Daveed Diggs: "I'll Literally Be Having Conversations With the Front Row While Lin is Rapping"

Show-Score | By Samantha Dupler | May 10, 2016

It may be the toughest ticket in town, but if you can score one, and in the first five rows no less, you might get a surprise bonus you weren't counting on!

Daveed Diggs Daveed Diggs | By Karl Simone

In a Broadway season filled with truly exceptional shows, "Hamilton" still manages to rise above the rest. From leading actors to lighting design, the musical has managed to score a record-breaking 16 Tony nominations (as well as a record-breaking show score of 97)!

We sat down with Daveed Diggs, the engaging actor whose dual-role performance as Marquis de Lafayette and Thomas Jefferson not only earned a Tony nod, but helped spark a revolution of new theater fans around the world.


For you personally, what has been the most memorable fan response to the show?
Probably just a couple of weeks ago when we had our first student matinee, because we got to watch them do the performances that they had done based on the curriculum that’s been developed for Hamilton, and that was just… they were so amazing. They were so amazing. And the energy in the building was crazy, but really just watching how kids have taken this thing that we’ve been doing and made it their own, using it to tell their own stories and imprinting their own stories on top of America’s story, it’s all of the things that you really hope would happen from a show like this. We got to see it, and they were brilliant! Just like, the talent of the next generation is crazy right now, these are public school kids in New York City just killing it. I can’t wait to see what they have.

Thomas Jefferson has so much flair and swagger! Were there aspects of your own personality that you brought into his character?
I stole a lot from my grandfather and my father, they are a lot more swagged out than I am. [Jefferson] also has a sort of an old Oakland, California pimp mentality that is in there, which is also my grandfather. You know what I’m saying? He feels very Oakland to me, this effortless sort of cool-in-the-face-of-everything, this presentation of cool. That’s a thing we do in Oakland very well.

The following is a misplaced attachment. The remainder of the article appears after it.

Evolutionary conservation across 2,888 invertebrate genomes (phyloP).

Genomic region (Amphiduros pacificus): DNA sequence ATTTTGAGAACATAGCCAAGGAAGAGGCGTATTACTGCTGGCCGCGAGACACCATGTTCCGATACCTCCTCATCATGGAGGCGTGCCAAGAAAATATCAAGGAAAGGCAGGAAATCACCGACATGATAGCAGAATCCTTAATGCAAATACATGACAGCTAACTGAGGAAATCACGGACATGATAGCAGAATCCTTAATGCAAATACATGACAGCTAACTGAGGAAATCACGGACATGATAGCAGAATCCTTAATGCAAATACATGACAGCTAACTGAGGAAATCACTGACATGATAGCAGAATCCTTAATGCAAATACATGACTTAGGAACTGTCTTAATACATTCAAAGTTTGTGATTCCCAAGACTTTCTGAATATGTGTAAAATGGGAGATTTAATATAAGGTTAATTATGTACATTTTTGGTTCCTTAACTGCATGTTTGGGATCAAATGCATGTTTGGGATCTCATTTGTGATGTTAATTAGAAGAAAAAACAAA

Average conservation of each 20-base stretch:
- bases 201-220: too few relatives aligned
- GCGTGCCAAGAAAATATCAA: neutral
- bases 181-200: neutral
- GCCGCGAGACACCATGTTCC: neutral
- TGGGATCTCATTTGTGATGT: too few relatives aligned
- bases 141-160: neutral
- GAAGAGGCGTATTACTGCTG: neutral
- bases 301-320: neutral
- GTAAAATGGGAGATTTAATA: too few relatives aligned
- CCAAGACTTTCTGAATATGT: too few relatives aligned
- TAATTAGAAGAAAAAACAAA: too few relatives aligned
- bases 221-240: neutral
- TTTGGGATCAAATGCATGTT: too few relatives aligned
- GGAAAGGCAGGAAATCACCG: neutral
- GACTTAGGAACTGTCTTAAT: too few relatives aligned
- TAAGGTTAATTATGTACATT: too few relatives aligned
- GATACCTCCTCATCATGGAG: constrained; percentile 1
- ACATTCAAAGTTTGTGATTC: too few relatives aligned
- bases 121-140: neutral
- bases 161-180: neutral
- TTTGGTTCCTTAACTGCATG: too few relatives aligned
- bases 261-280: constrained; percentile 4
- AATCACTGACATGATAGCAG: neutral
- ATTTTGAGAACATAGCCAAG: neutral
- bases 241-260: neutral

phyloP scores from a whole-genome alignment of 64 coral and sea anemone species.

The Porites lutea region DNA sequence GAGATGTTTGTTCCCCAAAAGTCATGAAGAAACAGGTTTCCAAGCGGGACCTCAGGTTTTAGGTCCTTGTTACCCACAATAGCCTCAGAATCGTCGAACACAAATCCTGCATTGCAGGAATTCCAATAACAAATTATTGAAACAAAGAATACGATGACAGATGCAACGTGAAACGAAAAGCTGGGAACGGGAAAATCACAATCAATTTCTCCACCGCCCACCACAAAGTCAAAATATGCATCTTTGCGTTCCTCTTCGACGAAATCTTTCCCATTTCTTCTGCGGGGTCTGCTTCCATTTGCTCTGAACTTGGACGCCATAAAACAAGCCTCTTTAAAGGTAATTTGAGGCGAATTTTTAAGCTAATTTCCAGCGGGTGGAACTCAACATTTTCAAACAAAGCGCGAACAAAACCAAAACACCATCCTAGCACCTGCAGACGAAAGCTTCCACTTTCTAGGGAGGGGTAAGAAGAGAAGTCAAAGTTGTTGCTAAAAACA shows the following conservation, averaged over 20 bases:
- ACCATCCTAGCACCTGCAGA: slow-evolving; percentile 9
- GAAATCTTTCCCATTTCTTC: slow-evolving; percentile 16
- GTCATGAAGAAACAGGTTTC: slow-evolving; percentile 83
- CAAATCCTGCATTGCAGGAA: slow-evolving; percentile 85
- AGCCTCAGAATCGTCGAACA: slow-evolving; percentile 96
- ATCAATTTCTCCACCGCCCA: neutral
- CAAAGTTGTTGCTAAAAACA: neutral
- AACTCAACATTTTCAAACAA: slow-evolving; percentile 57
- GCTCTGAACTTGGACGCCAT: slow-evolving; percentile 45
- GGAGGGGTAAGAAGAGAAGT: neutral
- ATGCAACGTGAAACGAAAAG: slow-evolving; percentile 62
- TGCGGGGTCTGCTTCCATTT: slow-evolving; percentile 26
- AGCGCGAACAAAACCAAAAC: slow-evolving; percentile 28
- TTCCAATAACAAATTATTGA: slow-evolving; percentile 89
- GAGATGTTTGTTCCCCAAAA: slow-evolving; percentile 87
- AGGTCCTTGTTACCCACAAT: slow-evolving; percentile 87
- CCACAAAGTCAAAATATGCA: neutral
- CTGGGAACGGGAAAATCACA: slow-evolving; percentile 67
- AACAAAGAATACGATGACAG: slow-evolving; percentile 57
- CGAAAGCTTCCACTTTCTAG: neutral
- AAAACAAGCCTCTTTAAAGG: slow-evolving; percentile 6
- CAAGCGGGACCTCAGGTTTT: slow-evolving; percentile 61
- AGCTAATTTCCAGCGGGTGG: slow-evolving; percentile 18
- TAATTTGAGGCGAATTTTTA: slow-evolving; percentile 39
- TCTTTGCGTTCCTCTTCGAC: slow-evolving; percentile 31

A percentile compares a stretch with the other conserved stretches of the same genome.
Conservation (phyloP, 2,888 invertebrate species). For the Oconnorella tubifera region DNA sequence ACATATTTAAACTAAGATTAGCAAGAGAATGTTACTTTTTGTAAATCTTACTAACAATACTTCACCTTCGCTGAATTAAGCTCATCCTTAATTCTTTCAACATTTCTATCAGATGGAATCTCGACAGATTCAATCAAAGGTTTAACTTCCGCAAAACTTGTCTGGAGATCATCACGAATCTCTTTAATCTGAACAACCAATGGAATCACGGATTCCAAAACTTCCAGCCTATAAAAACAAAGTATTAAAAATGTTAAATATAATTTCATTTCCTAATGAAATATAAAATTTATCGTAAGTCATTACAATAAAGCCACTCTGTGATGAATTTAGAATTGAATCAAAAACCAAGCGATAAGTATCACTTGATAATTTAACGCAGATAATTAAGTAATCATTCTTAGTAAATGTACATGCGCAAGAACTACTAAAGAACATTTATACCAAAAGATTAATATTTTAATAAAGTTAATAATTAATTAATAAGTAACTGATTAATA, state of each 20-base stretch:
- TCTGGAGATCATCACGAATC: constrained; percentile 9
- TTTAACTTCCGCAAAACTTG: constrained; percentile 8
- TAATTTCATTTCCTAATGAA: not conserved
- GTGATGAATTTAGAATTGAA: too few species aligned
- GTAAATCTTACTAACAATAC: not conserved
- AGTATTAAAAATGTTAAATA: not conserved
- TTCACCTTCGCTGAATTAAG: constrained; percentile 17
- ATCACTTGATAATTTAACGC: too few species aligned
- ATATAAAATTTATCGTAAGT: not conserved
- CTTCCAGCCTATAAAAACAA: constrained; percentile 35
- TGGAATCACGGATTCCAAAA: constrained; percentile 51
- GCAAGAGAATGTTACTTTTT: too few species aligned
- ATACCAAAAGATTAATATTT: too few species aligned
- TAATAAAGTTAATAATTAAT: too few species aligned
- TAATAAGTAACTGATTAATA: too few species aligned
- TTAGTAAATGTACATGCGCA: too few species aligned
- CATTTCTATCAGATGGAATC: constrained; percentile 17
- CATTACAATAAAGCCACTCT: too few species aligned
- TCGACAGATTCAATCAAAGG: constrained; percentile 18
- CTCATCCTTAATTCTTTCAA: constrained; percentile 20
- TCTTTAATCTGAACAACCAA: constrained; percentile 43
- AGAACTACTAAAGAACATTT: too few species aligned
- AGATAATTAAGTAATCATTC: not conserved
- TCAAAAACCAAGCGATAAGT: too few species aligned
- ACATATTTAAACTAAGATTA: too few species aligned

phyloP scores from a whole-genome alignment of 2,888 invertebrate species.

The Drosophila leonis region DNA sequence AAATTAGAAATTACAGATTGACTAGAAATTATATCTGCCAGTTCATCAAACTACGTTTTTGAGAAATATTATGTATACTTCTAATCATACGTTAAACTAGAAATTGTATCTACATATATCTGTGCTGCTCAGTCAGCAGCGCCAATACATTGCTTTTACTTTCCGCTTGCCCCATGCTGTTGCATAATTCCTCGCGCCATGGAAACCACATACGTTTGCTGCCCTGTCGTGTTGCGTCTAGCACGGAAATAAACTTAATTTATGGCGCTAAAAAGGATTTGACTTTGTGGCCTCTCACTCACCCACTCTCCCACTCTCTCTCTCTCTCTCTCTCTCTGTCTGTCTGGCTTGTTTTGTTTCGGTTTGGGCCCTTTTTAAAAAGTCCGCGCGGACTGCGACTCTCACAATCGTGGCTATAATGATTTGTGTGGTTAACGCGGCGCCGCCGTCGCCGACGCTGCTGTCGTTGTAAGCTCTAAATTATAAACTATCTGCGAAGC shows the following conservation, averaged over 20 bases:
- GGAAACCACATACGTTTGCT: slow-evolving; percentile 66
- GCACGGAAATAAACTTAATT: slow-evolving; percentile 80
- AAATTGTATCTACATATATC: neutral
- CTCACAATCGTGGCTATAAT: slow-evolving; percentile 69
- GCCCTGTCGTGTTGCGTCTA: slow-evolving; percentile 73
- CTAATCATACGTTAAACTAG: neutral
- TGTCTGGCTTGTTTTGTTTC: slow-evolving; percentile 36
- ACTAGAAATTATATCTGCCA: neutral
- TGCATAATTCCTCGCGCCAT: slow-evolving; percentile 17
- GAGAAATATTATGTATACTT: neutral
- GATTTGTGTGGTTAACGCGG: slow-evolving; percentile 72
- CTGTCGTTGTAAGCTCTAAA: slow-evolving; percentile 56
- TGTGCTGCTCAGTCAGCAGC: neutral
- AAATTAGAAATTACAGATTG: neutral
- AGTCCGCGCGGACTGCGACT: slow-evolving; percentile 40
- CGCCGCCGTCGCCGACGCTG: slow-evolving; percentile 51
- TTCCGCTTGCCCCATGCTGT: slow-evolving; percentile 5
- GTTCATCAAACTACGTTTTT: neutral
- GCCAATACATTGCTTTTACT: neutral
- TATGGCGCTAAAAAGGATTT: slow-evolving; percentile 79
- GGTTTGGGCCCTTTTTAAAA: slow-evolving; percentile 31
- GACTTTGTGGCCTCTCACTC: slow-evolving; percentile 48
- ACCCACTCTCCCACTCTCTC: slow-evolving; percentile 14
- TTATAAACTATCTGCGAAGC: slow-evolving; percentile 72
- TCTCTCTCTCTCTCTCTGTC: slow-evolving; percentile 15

Lafayette is such an interesting character. What sort of research did you do to get into his head?
My favorite thing that I read about Lafayette were letters back and forth between him and George Washington. They really loved each other: Lafayette sort of thought of him as a father figure, and George thought of him as a son that he never really had. Lafayette shipped his kids off to live with him when he got arrested during the revolution and stuff, so they had this very longstanding relationship. But getting to read things that Lafayette wrote in his own voice was really useful, because you get the sense of the sweetness that this guy had, despite being super concerned with posterity, with the revolution, with making a name for himself, like all of these young guys were. He was also sweet and kind. So that’s something that I’ve been trying to make sure is still there in the character, this sort of general kindness. A good way to differentiate between him and Jefferson, right? Lafayette gets to be kind, Jefferson is a dick.

And as Lafayette, you’ve got a great French accent, too!
Oh man, I appreciate that! I always say it’s great as long as there’s no French people there. [laughs] I’ve toured a lot in France with my rap group, and so my trick for the dialect was to just try and talk how French rappers speak English to me.

When you’re performing, how often do you find that you make a personal connection with someone in the audience?
With Jefferson? All the time. They’re two very different characters: so, Lafayette barely knows that the audience is there, I never see them, and then as soon as I walk out with Jefferson, I wave to people and blow them kisses, and Jefferson doesn’t miss a beat! Jefferson hears every single thing the audience does and is waiting for moments to connect with them. Like my saving grace is that I don’t see very well without my glasses so really, I can only connect with like the first five rows [laughs], but I try to keep my eyes up and at least pretend. But yeah, I love, love the fact that I get to do that, and Jefferson is written in a way that he gets to do that. And that’s so useful. I think Lin might hate it in the battles sometimes because I’d just be talking [bursts out laughing], literally having conversations with the front row while he’s rapping, I’m sorry. But Jefferson is also disrespectful, so I don’t know. And Lin can handle it. If he couldn’t handle it, I wouldn’t do it.

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